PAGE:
The many aspects of Fallas in Valencia
Ah, Fallas. Named a UNESCO Intangible Cultural Heritage of Humanity in 2016, the festival has gotten even more popular in recent years. This year, since the two of the four main days fell on a weekend, it was particularly busy this year.
Though - or maybe because - a ton of visitors come into town, most of my friends and acquaintances skipped town for Fallas. I can understand, since it's sometimes hard to navigate the streets with so many people, and by the end of the festival they're covered in trash and pee.
BUT, I myself quite enjoy the Fallas. Every year I enjoy seeing the new designs of the monuments.
There's always political commentary too, and every year the topics change somewhat.
Then there's the daily mascleta firecracker show in the Plaza del Ayuntamiento. It's not so much visual, but aural, and corporal. The closer you get, the more vibrations you feel through your body!
And then there's the two-day procession of the Ofrenda, making the offering of flowers to the Virgin Mary.
The falleras toss the flowers up to the guys who make the floral coat.
And here it is completed!
The lights of Ruzafa aren't something that I actually seek out usually, because here it really does get super crowded. But this year I was walking around the area, looking at the monument of Cuba-Literato Azorín, and the announcer got on the PA and said that they would start the light show an hour early so more people could see it. What luck! This year their theme was "kaleidoscope," and the light show - lights moving in relation to music - was indeed quite impressive.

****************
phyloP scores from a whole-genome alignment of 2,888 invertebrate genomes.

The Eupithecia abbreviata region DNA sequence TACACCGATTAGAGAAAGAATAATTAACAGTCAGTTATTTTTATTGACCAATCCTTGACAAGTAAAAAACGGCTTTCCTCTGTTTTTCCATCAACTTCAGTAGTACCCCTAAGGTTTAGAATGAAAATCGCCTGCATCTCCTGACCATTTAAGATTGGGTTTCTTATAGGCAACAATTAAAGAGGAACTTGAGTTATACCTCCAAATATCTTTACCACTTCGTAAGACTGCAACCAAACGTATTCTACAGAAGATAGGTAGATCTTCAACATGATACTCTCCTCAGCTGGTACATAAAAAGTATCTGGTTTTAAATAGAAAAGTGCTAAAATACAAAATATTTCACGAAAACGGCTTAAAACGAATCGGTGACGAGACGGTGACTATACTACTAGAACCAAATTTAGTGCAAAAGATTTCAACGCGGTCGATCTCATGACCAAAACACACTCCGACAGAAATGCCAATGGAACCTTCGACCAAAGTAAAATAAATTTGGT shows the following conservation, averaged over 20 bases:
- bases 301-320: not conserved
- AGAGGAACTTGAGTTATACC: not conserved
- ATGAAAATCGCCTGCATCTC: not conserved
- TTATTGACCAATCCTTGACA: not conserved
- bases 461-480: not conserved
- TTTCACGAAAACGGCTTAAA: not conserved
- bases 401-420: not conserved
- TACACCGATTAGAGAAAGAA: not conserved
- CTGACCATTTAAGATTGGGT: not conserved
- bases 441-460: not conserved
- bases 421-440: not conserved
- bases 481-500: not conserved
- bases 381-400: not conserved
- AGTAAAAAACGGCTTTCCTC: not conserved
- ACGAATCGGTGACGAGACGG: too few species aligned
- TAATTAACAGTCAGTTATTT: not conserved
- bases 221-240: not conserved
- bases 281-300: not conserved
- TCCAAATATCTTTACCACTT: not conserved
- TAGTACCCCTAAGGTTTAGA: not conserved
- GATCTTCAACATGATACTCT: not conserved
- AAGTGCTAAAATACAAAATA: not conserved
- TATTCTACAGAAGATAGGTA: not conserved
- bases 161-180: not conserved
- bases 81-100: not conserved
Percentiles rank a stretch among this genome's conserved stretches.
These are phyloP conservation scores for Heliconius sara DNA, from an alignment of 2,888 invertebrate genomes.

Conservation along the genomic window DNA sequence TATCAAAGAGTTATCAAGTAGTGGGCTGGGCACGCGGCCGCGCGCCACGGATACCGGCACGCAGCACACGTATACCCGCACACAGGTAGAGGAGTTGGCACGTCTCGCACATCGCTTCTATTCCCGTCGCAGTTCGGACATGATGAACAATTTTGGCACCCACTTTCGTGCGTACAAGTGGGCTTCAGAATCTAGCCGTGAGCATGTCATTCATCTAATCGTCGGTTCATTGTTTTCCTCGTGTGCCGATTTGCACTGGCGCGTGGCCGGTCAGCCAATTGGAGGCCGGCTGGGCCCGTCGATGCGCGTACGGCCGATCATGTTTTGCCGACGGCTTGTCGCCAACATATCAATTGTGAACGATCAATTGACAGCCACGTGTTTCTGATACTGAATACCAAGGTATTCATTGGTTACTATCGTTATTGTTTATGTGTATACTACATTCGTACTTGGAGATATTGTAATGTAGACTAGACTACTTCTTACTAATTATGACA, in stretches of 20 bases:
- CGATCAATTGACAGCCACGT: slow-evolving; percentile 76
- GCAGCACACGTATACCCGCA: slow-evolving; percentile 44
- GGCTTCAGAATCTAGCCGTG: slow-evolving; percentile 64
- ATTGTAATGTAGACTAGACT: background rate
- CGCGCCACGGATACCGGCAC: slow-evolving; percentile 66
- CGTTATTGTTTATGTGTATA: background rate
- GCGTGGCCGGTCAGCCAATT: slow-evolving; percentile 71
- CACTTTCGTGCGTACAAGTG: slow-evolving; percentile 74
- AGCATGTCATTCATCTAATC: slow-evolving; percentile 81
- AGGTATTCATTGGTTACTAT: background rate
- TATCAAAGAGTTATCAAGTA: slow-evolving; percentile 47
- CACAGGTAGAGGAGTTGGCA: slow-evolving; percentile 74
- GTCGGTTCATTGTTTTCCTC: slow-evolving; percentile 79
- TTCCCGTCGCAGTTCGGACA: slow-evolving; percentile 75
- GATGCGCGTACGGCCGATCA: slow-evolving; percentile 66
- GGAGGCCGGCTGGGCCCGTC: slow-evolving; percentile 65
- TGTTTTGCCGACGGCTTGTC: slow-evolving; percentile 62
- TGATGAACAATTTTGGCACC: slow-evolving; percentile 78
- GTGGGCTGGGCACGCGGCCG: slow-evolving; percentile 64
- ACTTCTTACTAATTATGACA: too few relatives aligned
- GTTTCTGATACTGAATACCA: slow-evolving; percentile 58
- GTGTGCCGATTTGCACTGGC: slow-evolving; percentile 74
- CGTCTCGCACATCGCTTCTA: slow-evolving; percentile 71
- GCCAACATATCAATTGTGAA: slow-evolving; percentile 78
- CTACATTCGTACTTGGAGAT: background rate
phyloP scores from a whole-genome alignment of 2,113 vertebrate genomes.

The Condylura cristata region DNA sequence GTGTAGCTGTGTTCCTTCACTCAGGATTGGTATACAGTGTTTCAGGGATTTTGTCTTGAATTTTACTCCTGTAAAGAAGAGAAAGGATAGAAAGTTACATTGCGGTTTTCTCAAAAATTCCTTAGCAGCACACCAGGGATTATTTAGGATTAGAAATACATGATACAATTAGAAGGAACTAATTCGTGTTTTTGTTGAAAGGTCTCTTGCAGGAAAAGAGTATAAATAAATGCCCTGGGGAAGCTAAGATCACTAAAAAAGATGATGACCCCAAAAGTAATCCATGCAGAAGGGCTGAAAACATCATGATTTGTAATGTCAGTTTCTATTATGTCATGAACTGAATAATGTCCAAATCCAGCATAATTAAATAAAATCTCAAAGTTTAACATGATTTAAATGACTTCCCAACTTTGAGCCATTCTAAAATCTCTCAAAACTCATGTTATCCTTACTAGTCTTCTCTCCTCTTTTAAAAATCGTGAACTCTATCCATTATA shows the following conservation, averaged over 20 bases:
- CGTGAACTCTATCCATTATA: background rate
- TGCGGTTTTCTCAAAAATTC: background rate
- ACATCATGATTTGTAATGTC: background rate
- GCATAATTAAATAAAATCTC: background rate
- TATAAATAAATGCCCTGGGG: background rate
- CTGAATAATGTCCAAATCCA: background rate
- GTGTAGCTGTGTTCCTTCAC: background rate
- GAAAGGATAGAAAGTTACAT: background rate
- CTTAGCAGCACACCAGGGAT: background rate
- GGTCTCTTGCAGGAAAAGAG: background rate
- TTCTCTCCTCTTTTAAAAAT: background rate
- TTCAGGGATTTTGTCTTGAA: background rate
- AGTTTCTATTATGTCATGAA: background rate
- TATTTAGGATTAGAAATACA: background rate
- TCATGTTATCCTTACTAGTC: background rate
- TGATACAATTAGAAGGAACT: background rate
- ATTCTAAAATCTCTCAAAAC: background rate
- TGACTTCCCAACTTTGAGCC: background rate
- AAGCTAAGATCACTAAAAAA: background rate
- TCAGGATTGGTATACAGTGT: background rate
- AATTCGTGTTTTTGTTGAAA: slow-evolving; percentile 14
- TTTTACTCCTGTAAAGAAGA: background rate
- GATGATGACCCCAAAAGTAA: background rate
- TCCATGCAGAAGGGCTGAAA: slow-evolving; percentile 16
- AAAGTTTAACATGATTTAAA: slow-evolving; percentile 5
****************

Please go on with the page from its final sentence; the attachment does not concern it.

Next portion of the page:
Besides the daily mascleta, there were also fireworks shows in the Turia park for three of the four nights of Fallas, culminating in the Nit de Foc (Night of Fire).
My favorite event, though, is the fourth and final night of the Fallas, the Crema. That's when the monuments are burned, starting with a firecracker and fireworks show.
With a string of firecrackers leading up to the Falla, which then ignites and goes up in flames.
For the main, larger Fallas, there are firefighters on hand to half put out the flames half protect the surrounding buildings and trees from igniting. They kind of "water" the buildings like plants, to keep them cool I guess. Still, I feel like the surrounding buildings must get a lot of stress every year from the heat and smoke!
This year's municipal Falla in the Plaza del Ayuntamiento was designed by the Spanish artist Okuda, whose signature are these rainbow-colored facets.
The Crema was really pretty, starting with a more elaborate fireworks show.
Since this Falla was made out of wood, instead of the more typical styrofoam (which seems quite unhealthy, being burnt), there were really beautiful glowing embers suspended in the air.
So I was happy that I stayed in town for the Fallas. There's always so much to see and do!